HKS Affiliated Authors


In his essay for the Carr Center's latest publication, Making a Movement: The History and Future of Human Rights, Stephen Walt discusses the road to peace, and how it intersects with the human rights movement.

Stephen Walt, Robert and Renee Belfer Professor of International Affairs, Harvard Kennedy School

"Conceived and written in the shadow of a horrendous conflict, the Universal Declaration of Human Rights (1948) is a monument to humanity's efforts to limit the tyranny of the strong over the weak and defenseless. That its ideals have yet to be fully realized should not lead us to disparage the hopes that inspired it and the efforts of its defenders.

"Yet, one must still ask: why has humanity failed to live up to the Declaration's lofty principles?

"For starters, the Declaration extols the rights of individual human beings and makes no distinction among them. But human beings are not atomized individuals; we are social animals with a powerful tendency to privilege our own group over others. A declaration proclaiming universal rights is thus in some tension with each nation's tendency to put its own citizens and interests ahead of others'. Moreover, these same principles can also be used to justify ambitious crusades against any government that fails to respect them.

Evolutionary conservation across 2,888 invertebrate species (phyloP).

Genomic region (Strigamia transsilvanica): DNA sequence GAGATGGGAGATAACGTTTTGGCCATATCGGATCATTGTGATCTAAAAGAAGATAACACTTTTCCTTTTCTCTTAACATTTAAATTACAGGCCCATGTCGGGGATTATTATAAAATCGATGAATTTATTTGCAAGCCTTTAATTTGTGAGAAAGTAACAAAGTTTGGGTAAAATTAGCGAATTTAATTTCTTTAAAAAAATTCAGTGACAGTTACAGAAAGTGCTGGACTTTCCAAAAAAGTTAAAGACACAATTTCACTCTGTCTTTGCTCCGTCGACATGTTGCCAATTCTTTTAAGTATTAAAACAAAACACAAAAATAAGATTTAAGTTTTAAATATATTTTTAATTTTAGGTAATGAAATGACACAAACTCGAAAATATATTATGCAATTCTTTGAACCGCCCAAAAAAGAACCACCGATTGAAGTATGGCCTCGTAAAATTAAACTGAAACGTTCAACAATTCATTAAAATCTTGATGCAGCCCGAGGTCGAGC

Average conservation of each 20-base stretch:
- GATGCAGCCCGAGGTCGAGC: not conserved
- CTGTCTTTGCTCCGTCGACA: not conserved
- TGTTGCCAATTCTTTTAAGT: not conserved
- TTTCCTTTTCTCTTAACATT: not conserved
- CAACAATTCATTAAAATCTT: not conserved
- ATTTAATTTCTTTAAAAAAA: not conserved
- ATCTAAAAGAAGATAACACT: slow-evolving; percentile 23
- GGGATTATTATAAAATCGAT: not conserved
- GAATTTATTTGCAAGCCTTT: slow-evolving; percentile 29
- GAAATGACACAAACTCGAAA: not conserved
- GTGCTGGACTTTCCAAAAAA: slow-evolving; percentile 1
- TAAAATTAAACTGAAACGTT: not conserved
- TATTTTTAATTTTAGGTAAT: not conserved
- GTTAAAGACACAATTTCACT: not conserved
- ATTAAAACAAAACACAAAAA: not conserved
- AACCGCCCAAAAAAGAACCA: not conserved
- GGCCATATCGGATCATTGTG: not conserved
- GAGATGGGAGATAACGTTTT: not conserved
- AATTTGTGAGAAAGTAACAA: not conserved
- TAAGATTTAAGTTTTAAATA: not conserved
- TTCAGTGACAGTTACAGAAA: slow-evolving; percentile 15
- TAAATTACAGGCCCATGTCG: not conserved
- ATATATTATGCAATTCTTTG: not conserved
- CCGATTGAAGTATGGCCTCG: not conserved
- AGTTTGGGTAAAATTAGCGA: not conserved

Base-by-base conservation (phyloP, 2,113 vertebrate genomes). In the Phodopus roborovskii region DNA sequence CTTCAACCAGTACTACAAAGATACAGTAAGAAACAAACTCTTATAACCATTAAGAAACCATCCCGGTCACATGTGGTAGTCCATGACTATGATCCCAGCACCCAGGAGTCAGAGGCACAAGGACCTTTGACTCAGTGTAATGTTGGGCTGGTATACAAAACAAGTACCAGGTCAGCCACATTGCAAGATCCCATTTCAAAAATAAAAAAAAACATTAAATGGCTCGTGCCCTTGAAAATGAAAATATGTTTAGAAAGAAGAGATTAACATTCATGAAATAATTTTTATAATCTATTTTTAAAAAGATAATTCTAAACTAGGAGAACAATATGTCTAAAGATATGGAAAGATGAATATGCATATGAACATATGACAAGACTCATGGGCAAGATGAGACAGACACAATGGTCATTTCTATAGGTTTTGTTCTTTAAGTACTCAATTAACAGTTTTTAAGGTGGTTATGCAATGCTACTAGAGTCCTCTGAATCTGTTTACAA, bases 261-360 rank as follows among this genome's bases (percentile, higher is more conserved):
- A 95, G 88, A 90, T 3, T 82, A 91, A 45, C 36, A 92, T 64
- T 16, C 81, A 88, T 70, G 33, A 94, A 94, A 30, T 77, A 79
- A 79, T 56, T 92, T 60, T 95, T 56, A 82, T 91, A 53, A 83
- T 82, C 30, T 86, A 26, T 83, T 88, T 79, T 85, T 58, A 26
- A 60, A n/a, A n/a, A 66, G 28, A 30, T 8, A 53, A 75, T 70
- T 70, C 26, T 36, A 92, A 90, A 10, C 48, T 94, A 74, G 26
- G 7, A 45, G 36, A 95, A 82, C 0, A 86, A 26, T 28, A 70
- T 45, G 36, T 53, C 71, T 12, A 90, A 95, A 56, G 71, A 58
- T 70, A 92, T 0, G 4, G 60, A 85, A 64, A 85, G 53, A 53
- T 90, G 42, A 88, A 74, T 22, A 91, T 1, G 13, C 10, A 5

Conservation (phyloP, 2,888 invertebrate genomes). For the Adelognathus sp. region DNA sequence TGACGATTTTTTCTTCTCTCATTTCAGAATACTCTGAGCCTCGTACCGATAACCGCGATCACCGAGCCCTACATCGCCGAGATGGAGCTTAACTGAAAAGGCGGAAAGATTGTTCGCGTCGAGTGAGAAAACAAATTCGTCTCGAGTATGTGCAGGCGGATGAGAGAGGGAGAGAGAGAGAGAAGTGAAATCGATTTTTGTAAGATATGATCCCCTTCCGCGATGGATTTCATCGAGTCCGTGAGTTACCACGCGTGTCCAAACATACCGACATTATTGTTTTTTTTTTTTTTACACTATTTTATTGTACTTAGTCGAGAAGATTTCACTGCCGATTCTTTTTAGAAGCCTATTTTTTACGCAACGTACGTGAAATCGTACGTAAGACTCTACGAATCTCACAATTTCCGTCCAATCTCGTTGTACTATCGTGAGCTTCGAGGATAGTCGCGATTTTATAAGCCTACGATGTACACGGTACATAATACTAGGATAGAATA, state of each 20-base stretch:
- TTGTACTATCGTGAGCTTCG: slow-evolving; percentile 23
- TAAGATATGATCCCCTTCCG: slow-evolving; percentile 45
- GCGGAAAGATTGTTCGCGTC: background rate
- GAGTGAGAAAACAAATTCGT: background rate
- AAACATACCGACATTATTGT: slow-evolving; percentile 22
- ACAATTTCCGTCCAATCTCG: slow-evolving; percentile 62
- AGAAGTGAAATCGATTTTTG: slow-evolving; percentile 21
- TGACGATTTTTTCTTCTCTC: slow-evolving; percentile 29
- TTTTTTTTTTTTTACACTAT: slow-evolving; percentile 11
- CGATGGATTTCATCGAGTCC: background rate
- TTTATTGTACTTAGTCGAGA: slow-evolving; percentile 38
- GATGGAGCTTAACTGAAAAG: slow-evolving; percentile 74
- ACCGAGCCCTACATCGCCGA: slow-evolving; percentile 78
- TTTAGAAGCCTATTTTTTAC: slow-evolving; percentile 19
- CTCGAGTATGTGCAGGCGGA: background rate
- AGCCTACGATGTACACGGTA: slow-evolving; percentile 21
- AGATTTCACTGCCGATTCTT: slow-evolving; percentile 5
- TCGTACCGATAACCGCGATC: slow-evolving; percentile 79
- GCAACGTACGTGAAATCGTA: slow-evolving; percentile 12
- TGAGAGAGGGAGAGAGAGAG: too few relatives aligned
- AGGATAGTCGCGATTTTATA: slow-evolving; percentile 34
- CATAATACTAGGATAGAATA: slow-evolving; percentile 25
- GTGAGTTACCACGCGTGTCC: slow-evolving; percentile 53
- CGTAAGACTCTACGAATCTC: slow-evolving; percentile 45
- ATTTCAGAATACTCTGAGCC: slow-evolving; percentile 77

"...Getting states to respect human rights is not the road to peace; it is peace that will make them more inclined to respect rights."

"Furthermore, security is often precarious in a world where no agency or institution exists to protect states from each other. Governments of every kind will ignore well-intentioned declarations and well-established norms if they believe that adhering to them might leave them vulnerable.

"It follows that getting states to respect human rights is not the road to peace; it is peace that will make them more inclined to respect rights. When states are at war and fearful for their own survival, they will violate human rights norms with depressing frequency. Sadly, this is true for liberal democracies and autocracies alike. When states are not at war but still feel threatened by foreign rivals, they are more likely to crack down on dissenters, spy on their own citizens, torture perceived foes, and infringe on other liberties, justifying all of these actions as regrettable necessities.

"Accordingly, the best way to make the ideals of the Universal Declaration a reality is to do more to build a peaceful world." ■

Read the full publication.